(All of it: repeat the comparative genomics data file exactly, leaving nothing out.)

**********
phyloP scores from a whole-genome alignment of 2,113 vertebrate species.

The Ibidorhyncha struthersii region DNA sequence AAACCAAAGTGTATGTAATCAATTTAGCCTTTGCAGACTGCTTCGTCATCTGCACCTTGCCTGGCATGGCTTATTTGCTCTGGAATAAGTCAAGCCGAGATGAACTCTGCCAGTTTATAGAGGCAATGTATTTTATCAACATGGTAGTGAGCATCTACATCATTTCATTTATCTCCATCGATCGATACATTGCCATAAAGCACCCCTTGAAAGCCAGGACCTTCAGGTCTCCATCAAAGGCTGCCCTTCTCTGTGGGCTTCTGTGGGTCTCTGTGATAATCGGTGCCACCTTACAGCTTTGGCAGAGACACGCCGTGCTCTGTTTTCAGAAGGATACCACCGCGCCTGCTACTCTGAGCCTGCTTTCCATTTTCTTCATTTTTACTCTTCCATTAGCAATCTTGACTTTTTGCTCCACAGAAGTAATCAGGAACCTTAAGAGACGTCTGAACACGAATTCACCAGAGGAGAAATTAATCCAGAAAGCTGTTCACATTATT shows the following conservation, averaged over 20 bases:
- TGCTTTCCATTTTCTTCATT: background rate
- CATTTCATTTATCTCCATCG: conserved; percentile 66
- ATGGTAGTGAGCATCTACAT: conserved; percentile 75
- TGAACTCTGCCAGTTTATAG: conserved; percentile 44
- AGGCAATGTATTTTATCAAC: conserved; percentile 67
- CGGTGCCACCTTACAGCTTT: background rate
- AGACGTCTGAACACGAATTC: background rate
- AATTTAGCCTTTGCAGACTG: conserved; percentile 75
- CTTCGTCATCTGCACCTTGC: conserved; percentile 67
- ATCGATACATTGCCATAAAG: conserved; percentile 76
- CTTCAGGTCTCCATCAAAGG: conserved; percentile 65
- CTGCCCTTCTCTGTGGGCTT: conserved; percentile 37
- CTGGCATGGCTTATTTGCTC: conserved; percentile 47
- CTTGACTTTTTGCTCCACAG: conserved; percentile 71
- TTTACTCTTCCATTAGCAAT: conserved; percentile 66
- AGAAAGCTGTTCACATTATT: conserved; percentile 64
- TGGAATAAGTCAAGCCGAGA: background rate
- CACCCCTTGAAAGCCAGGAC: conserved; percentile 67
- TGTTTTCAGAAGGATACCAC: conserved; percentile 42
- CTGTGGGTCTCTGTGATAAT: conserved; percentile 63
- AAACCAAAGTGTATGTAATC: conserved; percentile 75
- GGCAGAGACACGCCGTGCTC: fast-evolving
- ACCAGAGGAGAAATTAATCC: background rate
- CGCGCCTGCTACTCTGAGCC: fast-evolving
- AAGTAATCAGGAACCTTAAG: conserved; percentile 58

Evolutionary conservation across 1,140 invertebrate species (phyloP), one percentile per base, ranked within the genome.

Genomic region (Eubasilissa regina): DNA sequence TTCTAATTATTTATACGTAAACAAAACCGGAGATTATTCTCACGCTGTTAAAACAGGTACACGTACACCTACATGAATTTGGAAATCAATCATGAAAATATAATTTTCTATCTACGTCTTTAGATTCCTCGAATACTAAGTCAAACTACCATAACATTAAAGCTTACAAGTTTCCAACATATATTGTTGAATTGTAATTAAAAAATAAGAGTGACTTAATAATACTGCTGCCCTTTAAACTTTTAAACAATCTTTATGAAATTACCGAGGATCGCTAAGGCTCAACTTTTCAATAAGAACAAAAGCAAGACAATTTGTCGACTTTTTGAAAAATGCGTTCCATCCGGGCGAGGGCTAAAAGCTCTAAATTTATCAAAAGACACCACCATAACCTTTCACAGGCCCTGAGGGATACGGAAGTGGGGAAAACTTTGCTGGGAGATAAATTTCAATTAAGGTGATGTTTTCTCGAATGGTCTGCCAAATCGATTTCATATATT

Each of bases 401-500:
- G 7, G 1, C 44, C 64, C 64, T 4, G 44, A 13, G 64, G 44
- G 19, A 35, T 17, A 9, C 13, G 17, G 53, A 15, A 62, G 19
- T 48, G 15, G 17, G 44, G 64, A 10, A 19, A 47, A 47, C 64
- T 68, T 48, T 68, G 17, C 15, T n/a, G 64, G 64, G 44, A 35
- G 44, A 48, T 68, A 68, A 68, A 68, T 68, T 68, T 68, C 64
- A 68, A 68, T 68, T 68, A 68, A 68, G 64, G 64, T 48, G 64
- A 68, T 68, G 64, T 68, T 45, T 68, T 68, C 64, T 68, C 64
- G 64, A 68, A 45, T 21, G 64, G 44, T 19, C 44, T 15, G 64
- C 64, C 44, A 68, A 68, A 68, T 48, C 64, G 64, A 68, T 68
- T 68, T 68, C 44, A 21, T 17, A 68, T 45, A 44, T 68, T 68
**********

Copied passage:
phyloP scores from a whole-genome alignment of 2,113 vertebrate species.

The Ibidorhyncha struthersii region DNA sequence AAACCAAAGTGTATGTAATCAATTTAGCCTTTGCAGACTGCTTCGTCATCTGCACCTTGCCTGGCATGGCTTATTTGCTCTGGAATAAGTCAAGCCGAGATGAACTCTGCCAGTTTATAGAGGCAATGTATTTTATCAACATGGTAGTGAGCATCTACATCATTTCATTTATCTCCATCGATCGATACATTGCCATAAAGCACCCCTTGAAAGCCAGGACCTTCAGGTCTCCATCAAAGGCTGCCCTTCTCTGTGGGCTTCTGTGGGTCTCTGTGATAATCGGTGCCACCTTACAGCTTTGGCAGAGACACGCCGTGCTCTGTTTTCAGAAGGATACCACCGCGCCTGCTACTCTGAGCCTGCTTTCCATTTTCTTCATTTTTACTCTTCCATTAGCAATCTTGACTTTTTGCTCCACAGAAGTAATCAGGAACCTTAAGAGACGTCTGAACACGAATTCACCAGAGGAGAAATTAATCCAGAAAGCTGTTCACATTATT shows the following conservation, averaged over 20 bases:
- TGCTTTCCATTTTCTTCATT: background rate
- CATTTCATTTATCTCCATCG: conserved; percentile 66
- ATGGTAGTGAGCATCTACAT: conserved; percentile 75
- TGAACTCTGCCAGTTTATAG: conserved; percentile 44
- AGGCAATGTATTTTATCAAC: conserved; percentile 67
- CGGTGCCACCTTACAGCTTT: background rate
- AGACGTCTGAACACGAATTC: background rate
- AATTTAGCCTTTGCAGACTG: conserved; percentile 75
- CTTCGTCATCTGCACCTTGC: conserved; percentile 67
- ATCGATACATTGCCATAAAG: conserved; percentile 76
- CTTCAGGTCTCCATCAAAGG: conserved; percentile 65
- CTGCCCTTCTCTGTGGGCTT: conserved; percentile 37
- CTGGCATGGCTTATTTGCTC: conserved; percentile 47
- CTTGACTTTTTGCTCCACAG: conserved; percentile 71
- TTTACTCTTCCATTAGCAAT: conserved; percentile 66
- AGAAAGCTGTTCACATTATT: conserved; percentile 64
- TGGAATAAGTCAAGCCGAGA: background rate
- CACCCCTTGAAAGCCAGGAC: conserved; percentile 67
- TGTTTTCAGAAGGATACCAC: conserved; percentile 42
- CTGTGGGTCTCTGTGATAAT: conserved; percentile 63
- AAACCAAAGTGTATGTAATC: conserved; percentile 75
- GGCAGAGACACGCCGTGCTC: fast-evolving
- ACCAGAGGAGAAATTAATCC: background rate
- CGCGCCTGCTACTCTGAGCC: fast-evolving
- AAGTAATCAGGAACCTTAAG: conserved; percentile 58

Evolutionary conservation across 1,140 invertebrate species (phyloP), one percentile per base, ranked within the genome.

Genomic region (Eubasilissa regina): DNA sequence TTCTAATTATTTATACGTAAACAAAACCGGAGATTATTCTCACGCTGTTAAAACAGGTACACGTACACCTACATGAATTTGGAAATCAATCATGAAAATATAATTTTCTATCTACGTCTTTAGATTCCTCGAATACTAAGTCAAACTACCATAACATTAAAGCTTACAAGTTTCCAACATATATTGTTGAATTGTAATTAAAAAATAAGAGTGACTTAATAATACTGCTGCCCTTTAAACTTTTAAACAATCTTTATGAAATTACCGAGGATCGCTAAGGCTCAACTTTTCAATAAGAACAAAAGCAAGACAATTTGTCGACTTTTTGAAAAATGCGTTCCATCCGGGCGAGGGCTAAAAGCTCTAAATTTATCAAAAGACACCACCATAACCTTTCACAGGCCCTGAGGGATACGGAAGTGGGGAAAACTTTGCTGGGAGATAAATTTCAATTAAGGTGATGTTTTCTCGAATGGTCTGCCAAATCGATTTCATATATT

Each of bases 401-500:
- G 7, G 1, C 44, C 64, C 64, T 4, G 44, A 13, G 64, G 44
- G 19, A 35, T 17, A 9, C 13, G 17, G 53, A 15, A 62, G 19
- T 48, G 15, G 17, G 44, G 64, A 10, A 19, A 47, A 47, C 64
- T 68, T 48, T 68, G 17, C 15, T n/a, G 64, G 64, G 44, A 35
- G 44, A 48, T 68, A 68, A 68, A 68, T 68, T 68, T 68, C 64
- A 68, A 68, T 68, T 68, A 68, A 68, G 64, G 64, T 48, G 64
- A 68, T 68, G 64, T 68, T 45, T 68, T 68, C 64, T 68, C 64
- G 64, A 68, A 45, T 21, G 64, G 44, T 19, C 44, T 15, G 64
- C 64, C 44, A 68, A 68, A 68, T 48, C 64, G 64, A 68, T 68
- T 68, T 68, C 44, A 21, T 17, A 68, T 45, A 44, T 68, T 68